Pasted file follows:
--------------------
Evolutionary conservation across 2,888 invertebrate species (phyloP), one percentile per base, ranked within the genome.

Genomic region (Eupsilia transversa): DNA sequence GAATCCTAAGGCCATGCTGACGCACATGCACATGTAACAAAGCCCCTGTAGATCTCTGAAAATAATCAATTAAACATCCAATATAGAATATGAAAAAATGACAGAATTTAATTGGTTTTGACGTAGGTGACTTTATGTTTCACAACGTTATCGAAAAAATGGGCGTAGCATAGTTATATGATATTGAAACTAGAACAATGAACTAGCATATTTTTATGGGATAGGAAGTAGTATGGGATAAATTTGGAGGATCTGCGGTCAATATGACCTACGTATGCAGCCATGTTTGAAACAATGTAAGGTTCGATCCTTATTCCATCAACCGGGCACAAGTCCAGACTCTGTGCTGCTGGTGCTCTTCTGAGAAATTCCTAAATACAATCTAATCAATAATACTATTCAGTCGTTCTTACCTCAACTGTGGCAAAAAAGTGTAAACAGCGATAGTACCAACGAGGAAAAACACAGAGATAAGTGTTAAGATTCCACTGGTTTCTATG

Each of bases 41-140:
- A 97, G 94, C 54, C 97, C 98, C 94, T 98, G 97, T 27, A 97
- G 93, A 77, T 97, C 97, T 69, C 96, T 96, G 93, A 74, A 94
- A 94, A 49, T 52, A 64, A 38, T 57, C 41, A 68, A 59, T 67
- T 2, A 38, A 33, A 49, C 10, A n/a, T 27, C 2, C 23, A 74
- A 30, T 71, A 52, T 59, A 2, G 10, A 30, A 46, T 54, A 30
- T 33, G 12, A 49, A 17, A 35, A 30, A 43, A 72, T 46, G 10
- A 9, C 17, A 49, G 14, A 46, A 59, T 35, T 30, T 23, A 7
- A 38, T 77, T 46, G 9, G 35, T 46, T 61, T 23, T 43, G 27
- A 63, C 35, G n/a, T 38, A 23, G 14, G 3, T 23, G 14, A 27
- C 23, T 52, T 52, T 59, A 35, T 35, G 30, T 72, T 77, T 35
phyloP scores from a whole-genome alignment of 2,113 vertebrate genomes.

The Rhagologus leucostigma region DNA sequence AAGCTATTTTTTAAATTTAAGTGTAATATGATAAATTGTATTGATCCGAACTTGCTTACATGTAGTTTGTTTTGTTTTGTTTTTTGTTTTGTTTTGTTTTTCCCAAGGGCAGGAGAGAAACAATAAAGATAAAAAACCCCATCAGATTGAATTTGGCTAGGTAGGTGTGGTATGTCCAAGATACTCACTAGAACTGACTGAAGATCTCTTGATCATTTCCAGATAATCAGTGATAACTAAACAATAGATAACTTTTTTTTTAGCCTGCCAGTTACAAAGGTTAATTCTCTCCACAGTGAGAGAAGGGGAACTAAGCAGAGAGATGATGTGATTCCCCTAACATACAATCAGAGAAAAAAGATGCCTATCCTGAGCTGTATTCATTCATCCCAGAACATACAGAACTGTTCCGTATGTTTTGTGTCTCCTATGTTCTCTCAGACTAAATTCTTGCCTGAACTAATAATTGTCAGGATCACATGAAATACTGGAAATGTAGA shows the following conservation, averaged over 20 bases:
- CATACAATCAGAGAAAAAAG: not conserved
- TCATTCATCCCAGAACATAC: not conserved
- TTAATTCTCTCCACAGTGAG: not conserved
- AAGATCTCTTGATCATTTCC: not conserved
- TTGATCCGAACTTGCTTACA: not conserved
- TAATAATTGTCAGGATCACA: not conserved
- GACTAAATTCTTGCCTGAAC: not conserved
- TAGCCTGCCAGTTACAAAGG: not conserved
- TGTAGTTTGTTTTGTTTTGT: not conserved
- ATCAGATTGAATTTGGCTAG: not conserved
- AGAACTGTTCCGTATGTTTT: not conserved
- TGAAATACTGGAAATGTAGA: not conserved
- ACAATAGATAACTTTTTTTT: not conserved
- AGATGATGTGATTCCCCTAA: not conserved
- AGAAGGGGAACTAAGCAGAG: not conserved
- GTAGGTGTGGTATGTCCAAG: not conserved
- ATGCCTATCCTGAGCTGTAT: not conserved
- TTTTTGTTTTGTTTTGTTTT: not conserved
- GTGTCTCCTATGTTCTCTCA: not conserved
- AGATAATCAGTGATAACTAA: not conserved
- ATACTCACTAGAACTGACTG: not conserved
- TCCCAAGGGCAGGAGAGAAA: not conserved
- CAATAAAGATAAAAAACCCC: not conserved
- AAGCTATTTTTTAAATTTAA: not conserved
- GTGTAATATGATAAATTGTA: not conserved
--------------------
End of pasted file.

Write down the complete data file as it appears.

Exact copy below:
Evolutionary conservation across 2,888 invertebrate species (phyloP), one percentile per base, ranked within the genome.

Genomic region (Eupsilia transversa): DNA sequence GAATCCTAAGGCCATGCTGACGCACATGCACATGTAACAAAGCCCCTGTAGATCTCTGAAAATAATCAATTAAACATCCAATATAGAATATGAAAAAATGACAGAATTTAATTGGTTTTGACGTAGGTGACTTTATGTTTCACAACGTTATCGAAAAAATGGGCGTAGCATAGTTATATGATATTGAAACTAGAACAATGAACTAGCATATTTTTATGGGATAGGAAGTAGTATGGGATAAATTTGGAGGATCTGCGGTCAATATGACCTACGTATGCAGCCATGTTTGAAACAATGTAAGGTTCGATCCTTATTCCATCAACCGGGCACAAGTCCAGACTCTGTGCTGCTGGTGCTCTTCTGAGAAATTCCTAAATACAATCTAATCAATAATACTATTCAGTCGTTCTTACCTCAACTGTGGCAAAAAAGTGTAAACAGCGATAGTACCAACGAGGAAAAACACAGAGATAAGTGTTAAGATTCCACTGGTTTCTATG

Each of bases 41-140:
- A 97, G 94, C 54, C 97, C 98, C 94, T 98, G 97, T 27, A 97
- G 93, A 77, T 97, C 97, T 69, C 96, T 96, G 93, A 74, A 94
- A 94, A 49, T 52, A 64, A 38, T 57, C 41, A 68, A 59, T 67
- T 2, A 38, A 33, A 49, C 10, A n/a, T 27, C 2, C 23, A 74
- A 30, T 71, A 52, T 59, A 2, G 10, A 30, A 46, T 54, A 30
- T 33, G 12, A 49, A 17, A 35, A 30, A 43, A 72, T 46, G 10
- A 9, C 17, A 49, G 14, A 46, A 59, T 35, T 30, T 23, A 7
- A 38, T 77, T 46, G 9, G 35, T 46, T 61, T 23, T 43, G 27
- A 63, C 35, G n/a, T 38, A 23, G 14, G 3, T 23, G 14, A 27
- C 23, T 52, T 52, T 59, A 35, T 35, G 30, T 72, T 77, T 35
phyloP scores from a whole-genome alignment of 2,113 vertebrate genomes.

The Rhagologus leucostigma region DNA sequence AAGCTATTTTTTAAATTTAAGTGTAATATGATAAATTGTATTGATCCGAACTTGCTTACATGTAGTTTGTTTTGTTTTGTTTTTTGTTTTGTTTTGTTTTTCCCAAGGGCAGGAGAGAAACAATAAAGATAAAAAACCCCATCAGATTGAATTTGGCTAGGTAGGTGTGGTATGTCCAAGATACTCACTAGAACTGACTGAAGATCTCTTGATCATTTCCAGATAATCAGTGATAACTAAACAATAGATAACTTTTTTTTTAGCCTGCCAGTTACAAAGGTTAATTCTCTCCACAGTGAGAGAAGGGGAACTAAGCAGAGAGATGATGTGATTCCCCTAACATACAATCAGAGAAAAAAGATGCCTATCCTGAGCTGTATTCATTCATCCCAGAACATACAGAACTGTTCCGTATGTTTTGTGTCTCCTATGTTCTCTCAGACTAAATTCTTGCCTGAACTAATAATTGTCAGGATCACATGAAATACTGGAAATGTAGA shows the following conservation, averaged over 20 bases:
- CATACAATCAGAGAAAAAAG: not conserved
- TCATTCATCCCAGAACATAC: not conserved
- TTAATTCTCTCCACAGTGAG: not conserved
- AAGATCTCTTGATCATTTCC: not conserved
- TTGATCCGAACTTGCTTACA: not conserved
- TAATAATTGTCAGGATCACA: not conserved
- GACTAAATTCTTGCCTGAAC: not conserved
- TAGCCTGCCAGTTACAAAGG: not conserved
- TGTAGTTTGTTTTGTTTTGT: not conserved
- ATCAGATTGAATTTGGCTAG: not conserved
- AGAACTGTTCCGTATGTTTT: not conserved
- TGAAATACTGGAAATGTAGA: not conserved
- ACAATAGATAACTTTTTTTT: not conserved
- AGATGATGTGATTCCCCTAA: not conserved
- AGAAGGGGAACTAAGCAGAG: not conserved
- GTAGGTGTGGTATGTCCAAG: not conserved
- ATGCCTATCCTGAGCTGTAT: not conserved
- TTTTTGTTTTGTTTTGTTTT: not conserved
- GTGTCTCCTATGTTCTCTCA: not conserved
- AGATAATCAGTGATAACTAA: not conserved
- ATACTCACTAGAACTGACTG: not conserved
- TCCCAAGGGCAGGAGAGAAA: not conserved
- CAATAAAGATAAAAAACCCC: not conserved
- AAGCTATTTTTTAAATTTAA: not conserved
- GTGTAATATGATAAATTGTA: not conserved